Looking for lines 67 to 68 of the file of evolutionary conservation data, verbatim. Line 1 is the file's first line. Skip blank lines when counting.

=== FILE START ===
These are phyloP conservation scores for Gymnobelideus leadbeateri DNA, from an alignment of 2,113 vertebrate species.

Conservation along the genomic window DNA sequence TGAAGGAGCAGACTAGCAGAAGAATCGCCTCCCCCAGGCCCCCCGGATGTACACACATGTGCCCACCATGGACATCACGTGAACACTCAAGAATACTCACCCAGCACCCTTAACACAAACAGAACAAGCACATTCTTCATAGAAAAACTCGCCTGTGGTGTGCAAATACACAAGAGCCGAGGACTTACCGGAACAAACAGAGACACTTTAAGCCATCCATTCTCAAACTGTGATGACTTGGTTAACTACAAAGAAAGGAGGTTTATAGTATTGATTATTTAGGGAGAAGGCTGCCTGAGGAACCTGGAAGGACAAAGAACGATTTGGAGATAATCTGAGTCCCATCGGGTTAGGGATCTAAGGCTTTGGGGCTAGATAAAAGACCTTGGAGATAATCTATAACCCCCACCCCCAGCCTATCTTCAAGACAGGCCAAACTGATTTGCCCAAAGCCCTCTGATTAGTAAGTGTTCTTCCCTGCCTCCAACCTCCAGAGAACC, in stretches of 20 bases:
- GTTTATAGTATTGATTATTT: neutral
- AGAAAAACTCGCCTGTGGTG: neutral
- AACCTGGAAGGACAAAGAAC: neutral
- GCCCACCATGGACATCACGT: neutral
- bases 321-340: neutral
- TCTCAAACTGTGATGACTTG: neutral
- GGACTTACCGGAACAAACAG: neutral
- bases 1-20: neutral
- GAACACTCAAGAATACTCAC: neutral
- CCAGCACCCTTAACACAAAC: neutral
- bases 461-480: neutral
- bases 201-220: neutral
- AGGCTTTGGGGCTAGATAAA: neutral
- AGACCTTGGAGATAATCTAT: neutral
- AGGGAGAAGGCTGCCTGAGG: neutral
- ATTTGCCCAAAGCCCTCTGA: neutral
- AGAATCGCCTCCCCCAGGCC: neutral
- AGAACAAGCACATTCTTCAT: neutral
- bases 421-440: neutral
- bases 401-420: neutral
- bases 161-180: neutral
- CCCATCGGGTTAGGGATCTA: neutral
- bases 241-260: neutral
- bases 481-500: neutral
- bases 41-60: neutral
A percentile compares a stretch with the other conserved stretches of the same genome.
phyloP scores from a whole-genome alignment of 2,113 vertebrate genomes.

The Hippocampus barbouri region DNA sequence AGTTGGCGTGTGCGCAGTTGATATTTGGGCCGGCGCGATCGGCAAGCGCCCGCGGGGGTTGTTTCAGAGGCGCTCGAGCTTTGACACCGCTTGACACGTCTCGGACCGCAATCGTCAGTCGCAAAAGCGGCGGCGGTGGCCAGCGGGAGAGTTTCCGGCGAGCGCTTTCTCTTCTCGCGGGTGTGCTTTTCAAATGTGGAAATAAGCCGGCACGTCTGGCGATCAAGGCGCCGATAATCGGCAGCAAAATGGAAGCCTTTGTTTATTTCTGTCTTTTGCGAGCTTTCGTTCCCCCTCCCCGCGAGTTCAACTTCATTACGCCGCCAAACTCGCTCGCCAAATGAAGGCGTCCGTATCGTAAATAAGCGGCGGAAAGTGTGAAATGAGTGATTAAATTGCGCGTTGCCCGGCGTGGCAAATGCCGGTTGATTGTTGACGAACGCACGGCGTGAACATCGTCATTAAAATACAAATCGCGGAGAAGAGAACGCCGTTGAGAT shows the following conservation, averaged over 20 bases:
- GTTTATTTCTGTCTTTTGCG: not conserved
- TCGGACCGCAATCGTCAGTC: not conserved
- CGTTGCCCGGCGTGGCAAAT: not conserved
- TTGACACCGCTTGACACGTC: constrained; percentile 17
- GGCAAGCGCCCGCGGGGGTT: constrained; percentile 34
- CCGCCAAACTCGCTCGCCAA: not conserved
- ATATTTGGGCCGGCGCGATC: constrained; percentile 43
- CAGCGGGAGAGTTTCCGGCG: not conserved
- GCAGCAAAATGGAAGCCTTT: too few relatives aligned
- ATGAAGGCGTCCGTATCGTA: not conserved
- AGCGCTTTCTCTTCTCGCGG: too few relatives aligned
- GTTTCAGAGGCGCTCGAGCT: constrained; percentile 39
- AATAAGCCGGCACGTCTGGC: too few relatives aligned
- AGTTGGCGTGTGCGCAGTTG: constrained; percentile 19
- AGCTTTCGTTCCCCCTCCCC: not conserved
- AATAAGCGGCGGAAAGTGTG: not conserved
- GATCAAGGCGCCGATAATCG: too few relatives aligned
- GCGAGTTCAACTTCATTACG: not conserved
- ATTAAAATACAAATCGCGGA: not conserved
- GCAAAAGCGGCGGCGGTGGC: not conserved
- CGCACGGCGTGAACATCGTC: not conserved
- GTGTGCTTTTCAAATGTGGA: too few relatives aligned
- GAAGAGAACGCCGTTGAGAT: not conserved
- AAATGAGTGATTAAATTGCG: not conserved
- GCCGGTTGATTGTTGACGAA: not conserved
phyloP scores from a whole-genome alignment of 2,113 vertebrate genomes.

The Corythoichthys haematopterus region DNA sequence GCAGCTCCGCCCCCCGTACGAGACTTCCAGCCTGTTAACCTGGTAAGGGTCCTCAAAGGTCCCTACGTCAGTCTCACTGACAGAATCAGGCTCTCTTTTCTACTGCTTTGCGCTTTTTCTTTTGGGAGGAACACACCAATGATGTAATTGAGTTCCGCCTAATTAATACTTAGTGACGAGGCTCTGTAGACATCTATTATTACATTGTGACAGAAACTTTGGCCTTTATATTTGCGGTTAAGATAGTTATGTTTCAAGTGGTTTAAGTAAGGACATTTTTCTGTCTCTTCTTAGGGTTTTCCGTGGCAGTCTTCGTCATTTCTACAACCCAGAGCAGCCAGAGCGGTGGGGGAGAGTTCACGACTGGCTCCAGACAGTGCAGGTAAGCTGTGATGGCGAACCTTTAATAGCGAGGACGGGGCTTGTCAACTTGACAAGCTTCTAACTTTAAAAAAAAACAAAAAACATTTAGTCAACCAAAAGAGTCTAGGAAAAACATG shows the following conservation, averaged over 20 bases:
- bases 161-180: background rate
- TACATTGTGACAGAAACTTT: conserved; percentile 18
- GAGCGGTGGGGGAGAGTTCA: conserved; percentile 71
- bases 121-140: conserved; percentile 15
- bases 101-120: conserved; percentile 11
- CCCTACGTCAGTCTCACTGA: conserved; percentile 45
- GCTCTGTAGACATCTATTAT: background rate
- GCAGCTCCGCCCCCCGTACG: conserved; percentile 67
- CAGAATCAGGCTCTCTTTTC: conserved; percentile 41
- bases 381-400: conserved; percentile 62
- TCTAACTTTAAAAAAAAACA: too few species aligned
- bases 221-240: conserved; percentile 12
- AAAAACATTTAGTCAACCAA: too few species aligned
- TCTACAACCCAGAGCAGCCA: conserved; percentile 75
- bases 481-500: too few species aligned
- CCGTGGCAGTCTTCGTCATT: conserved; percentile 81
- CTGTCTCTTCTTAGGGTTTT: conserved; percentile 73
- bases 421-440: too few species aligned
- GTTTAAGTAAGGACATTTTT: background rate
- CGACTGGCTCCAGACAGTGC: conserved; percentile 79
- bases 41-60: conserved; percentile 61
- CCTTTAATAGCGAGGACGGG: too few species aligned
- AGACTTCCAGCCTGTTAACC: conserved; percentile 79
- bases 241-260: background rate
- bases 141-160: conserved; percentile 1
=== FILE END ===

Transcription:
- bases 381-400: conserved; percentile 62
- TCTAACTTTAAAAAAAAACA: too few species aligned